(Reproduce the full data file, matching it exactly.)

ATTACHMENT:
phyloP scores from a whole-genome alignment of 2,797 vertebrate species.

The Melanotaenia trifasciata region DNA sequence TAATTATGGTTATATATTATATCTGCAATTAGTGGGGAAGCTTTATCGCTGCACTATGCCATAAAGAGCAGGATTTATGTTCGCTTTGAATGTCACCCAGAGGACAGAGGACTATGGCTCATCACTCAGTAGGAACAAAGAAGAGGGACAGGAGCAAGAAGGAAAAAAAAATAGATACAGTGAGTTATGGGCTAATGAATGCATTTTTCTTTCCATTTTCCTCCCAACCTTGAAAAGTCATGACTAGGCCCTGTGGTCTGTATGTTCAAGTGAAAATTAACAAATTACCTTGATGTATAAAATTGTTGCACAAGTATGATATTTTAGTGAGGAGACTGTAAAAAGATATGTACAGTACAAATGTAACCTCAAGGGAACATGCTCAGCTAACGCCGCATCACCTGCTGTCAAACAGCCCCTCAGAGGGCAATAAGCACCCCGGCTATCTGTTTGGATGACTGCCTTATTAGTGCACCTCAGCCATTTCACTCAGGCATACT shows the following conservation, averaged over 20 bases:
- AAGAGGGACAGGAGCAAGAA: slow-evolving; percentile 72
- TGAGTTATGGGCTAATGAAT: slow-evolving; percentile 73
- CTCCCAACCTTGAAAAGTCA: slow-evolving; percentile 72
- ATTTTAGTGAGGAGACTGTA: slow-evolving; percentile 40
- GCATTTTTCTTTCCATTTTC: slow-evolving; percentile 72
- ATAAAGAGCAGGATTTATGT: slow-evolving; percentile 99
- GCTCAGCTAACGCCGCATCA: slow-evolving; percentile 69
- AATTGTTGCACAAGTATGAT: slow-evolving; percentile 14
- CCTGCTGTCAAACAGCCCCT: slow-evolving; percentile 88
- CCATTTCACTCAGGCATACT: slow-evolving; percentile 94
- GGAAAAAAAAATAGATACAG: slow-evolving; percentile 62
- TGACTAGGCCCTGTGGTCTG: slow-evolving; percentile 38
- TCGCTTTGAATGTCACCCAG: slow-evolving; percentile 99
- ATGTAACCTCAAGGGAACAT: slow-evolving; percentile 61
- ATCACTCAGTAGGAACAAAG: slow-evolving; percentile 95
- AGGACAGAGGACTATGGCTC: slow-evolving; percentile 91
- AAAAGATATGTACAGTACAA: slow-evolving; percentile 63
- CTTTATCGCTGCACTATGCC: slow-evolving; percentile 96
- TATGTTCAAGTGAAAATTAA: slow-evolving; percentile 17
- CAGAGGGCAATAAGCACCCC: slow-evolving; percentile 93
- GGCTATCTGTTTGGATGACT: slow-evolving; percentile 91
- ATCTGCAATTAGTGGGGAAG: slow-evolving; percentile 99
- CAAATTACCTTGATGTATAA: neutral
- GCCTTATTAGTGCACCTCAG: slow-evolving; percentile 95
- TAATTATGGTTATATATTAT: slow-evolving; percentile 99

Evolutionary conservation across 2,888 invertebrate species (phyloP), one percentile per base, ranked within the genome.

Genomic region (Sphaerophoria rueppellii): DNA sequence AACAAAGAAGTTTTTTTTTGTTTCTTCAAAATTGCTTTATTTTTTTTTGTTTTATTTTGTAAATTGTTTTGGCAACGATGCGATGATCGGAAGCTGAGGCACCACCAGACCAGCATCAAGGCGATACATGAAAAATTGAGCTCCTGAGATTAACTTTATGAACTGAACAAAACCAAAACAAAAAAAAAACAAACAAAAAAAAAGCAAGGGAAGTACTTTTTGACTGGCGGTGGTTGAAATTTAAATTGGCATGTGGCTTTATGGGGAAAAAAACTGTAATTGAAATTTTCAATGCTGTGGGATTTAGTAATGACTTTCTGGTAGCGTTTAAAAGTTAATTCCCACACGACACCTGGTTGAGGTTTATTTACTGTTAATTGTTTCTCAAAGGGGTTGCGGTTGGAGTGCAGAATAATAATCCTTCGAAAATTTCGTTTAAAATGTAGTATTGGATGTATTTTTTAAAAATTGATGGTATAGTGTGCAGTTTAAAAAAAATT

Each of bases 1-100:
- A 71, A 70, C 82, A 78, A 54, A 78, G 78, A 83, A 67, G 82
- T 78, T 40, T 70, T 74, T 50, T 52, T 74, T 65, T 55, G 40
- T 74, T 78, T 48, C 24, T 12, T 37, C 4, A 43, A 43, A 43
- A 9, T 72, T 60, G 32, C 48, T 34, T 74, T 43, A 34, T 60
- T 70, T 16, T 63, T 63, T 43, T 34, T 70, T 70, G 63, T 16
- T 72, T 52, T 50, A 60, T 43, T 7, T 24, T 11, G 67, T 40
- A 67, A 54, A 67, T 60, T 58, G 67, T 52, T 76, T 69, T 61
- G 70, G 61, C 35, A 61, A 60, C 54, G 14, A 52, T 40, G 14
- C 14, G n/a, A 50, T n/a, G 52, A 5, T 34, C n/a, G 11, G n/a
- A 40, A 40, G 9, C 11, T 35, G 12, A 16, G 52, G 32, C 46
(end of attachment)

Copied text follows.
phyloP scores from a whole-genome alignment of 2,797 vertebrate species.

The Melanotaenia trifasciata region DNA sequence TAATTATGGTTATATATTATATCTGCAATTAGTGGGGAAGCTTTATCGCTGCACTATGCCATAAAGAGCAGGATTTATGTTCGCTTTGAATGTCACCCAGAGGACAGAGGACTATGGCTCATCACTCAGTAGGAACAAAGAAGAGGGACAGGAGCAAGAAGGAAAAAAAAATAGATACAGTGAGTTATGGGCTAATGAATGCATTTTTCTTTCCATTTTCCTCCCAACCTTGAAAAGTCATGACTAGGCCCTGTGGTCTGTATGTTCAAGTGAAAATTAACAAATTACCTTGATGTATAAAATTGTTGCACAAGTATGATATTTTAGTGAGGAGACTGTAAAAAGATATGTACAGTACAAATGTAACCTCAAGGGAACATGCTCAGCTAACGCCGCATCACCTGCTGTCAAACAGCCCCTCAGAGGGCAATAAGCACCCCGGCTATCTGTTTGGATGACTGCCTTATTAGTGCACCTCAGCCATTTCACTCAGGCATACT shows the following conservation, averaged over 20 bases:
- AAGAGGGACAGGAGCAAGAA: slow-evolving; percentile 72
- TGAGTTATGGGCTAATGAAT: slow-evolving; percentile 73
- CTCCCAACCTTGAAAAGTCA: slow-evolving; percentile 72
- ATTTTAGTGAGGAGACTGTA: slow-evolving; percentile 40
- GCATTTTTCTTTCCATTTTC: slow-evolving; percentile 72
- ATAAAGAGCAGGATTTATGT: slow-evolving; percentile 99
- GCTCAGCTAACGCCGCATCA: slow-evolving; percentile 69
- AATTGTTGCACAAGTATGAT: slow-evolving; percentile 14
- CCTGCTGTCAAACAGCCCCT: slow-evolving; percentile 88
- CCATTTCACTCAGGCATACT: slow-evolving; percentile 94
- GGAAAAAAAAATAGATACAG: slow-evolving; percentile 62
- TGACTAGGCCCTGTGGTCTG: slow-evolving; percentile 38
- TCGCTTTGAATGTCACCCAG: slow-evolving; percentile 99
- ATGTAACCTCAAGGGAACAT: slow-evolving; percentile 61
- ATCACTCAGTAGGAACAAAG: slow-evolving; percentile 95
- AGGACAGAGGACTATGGCTC: slow-evolving; percentile 91
- AAAAGATATGTACAGTACAA: slow-evolving; percentile 63
- CTTTATCGCTGCACTATGCC: slow-evolving; percentile 96
- TATGTTCAAGTGAAAATTAA: slow-evolving; percentile 17
- CAGAGGGCAATAAGCACCCC: slow-evolving; percentile 93
- GGCTATCTGTTTGGATGACT: slow-evolving; percentile 91
- ATCTGCAATTAGTGGGGAAG: slow-evolving; percentile 99
- CAAATTACCTTGATGTATAA: neutral
- GCCTTATTAGTGCACCTCAG: slow-evolving; percentile 95
- TAATTATGGTTATATATTAT: slow-evolving; percentile 99

Evolutionary conservation across 2,888 invertebrate species (phyloP), one percentile per base, ranked within the genome.

Genomic region (Sphaerophoria rueppellii): DNA sequence AACAAAGAAGTTTTTTTTTGTTTCTTCAAAATTGCTTTATTTTTTTTTGTTTTATTTTGTAAATTGTTTTGGCAACGATGCGATGATCGGAAGCTGAGGCACCACCAGACCAGCATCAAGGCGATACATGAAAAATTGAGCTCCTGAGATTAACTTTATGAACTGAACAAAACCAAAACAAAAAAAAAACAAACAAAAAAAAAGCAAGGGAAGTACTTTTTGACTGGCGGTGGTTGAAATTTAAATTGGCATGTGGCTTTATGGGGAAAAAAACTGTAATTGAAATTTTCAATGCTGTGGGATTTAGTAATGACTTTCTGGTAGCGTTTAAAAGTTAATTCCCACACGACACCTGGTTGAGGTTTATTTACTGTTAATTGTTTCTCAAAGGGGTTGCGGTTGGAGTGCAGAATAATAATCCTTCGAAAATTTCGTTTAAAATGTAGTATTGGATGTATTTTTTAAAAATTGATGGTATAGTGTGCAGTTTAAAAAAAATT

Each of bases 1-100:
- A 71, A 70, C 82, A 78, A 54, A 78, G 78, A 83, A 67, G 82
- T 78, T 40, T 70, T 74, T 50, T 52, T 74, T 65, T 55, G 40
- T 74, T 78, T 48, C 24, T 12, T 37, C 4, A 43, A 43, A 43
- A 9, T 72, T 60, G 32, C 48, T 34, T 74, T 43, A 34, T 60
- T 70, T 16, T 63, T 63, T 43, T 34, T 70, T 70, G 63, T 16
- T 72, T 52, T 50, A 60, T 43, T 7, T 24, T 11, G 67, T 40
- A 67, A 54, A 67, T 60, T 58, G 67, T 52, T 76, T 69, T 61
- G 70, G 61, C 35, A 61, A 60, C 54, G 14, A 52, T 40, G 14
- C 14, G n/a, A 50, T n/a, G 52, A 5, T 34, C n/a, G 11, G n/a
- A 40, A 40, G 9, C 11, T 35, G 12, A 16, G 52, G 32, C 46